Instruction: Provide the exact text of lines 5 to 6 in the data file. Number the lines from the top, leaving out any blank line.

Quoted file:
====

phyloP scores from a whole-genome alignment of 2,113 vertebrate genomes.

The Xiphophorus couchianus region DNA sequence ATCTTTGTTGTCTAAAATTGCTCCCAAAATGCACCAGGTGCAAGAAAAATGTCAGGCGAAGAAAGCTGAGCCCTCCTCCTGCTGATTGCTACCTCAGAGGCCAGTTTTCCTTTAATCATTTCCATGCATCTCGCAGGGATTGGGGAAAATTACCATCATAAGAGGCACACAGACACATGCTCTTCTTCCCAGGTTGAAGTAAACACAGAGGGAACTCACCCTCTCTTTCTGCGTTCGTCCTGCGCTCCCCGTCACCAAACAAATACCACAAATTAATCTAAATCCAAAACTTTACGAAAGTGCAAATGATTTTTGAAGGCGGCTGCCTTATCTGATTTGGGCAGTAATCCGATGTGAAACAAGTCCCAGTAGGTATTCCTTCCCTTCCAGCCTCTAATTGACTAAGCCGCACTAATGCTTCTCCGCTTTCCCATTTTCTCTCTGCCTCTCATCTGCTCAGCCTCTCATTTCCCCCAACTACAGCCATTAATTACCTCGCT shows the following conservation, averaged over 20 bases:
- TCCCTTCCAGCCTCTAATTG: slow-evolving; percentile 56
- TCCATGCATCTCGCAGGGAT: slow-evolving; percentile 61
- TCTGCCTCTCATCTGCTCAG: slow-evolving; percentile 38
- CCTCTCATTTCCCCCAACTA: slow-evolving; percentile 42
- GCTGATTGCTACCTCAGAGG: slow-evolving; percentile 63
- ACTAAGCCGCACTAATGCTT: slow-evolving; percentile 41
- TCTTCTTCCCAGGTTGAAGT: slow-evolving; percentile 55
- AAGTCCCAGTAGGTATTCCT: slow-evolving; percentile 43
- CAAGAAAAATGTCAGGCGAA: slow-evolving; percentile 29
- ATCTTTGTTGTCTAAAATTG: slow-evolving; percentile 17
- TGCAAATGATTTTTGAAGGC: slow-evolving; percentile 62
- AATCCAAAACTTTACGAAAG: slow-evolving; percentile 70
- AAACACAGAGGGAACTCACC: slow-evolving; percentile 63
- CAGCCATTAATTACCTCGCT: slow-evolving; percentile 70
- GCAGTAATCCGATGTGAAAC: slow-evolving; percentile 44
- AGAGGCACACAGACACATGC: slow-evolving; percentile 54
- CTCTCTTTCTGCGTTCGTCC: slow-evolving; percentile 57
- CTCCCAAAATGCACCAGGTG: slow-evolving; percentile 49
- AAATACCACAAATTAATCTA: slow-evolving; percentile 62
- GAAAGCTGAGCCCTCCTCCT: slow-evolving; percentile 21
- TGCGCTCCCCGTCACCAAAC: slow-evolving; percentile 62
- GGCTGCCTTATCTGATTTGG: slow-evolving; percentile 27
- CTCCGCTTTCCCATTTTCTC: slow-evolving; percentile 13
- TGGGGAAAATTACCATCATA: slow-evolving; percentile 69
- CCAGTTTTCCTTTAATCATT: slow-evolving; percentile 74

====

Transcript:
- TCTGCCTCTCATCTGCTCAG: slow-evolving; percentile 38
- CCTCTCATTTCCCCCAACTA: slow-evolving; percentile 42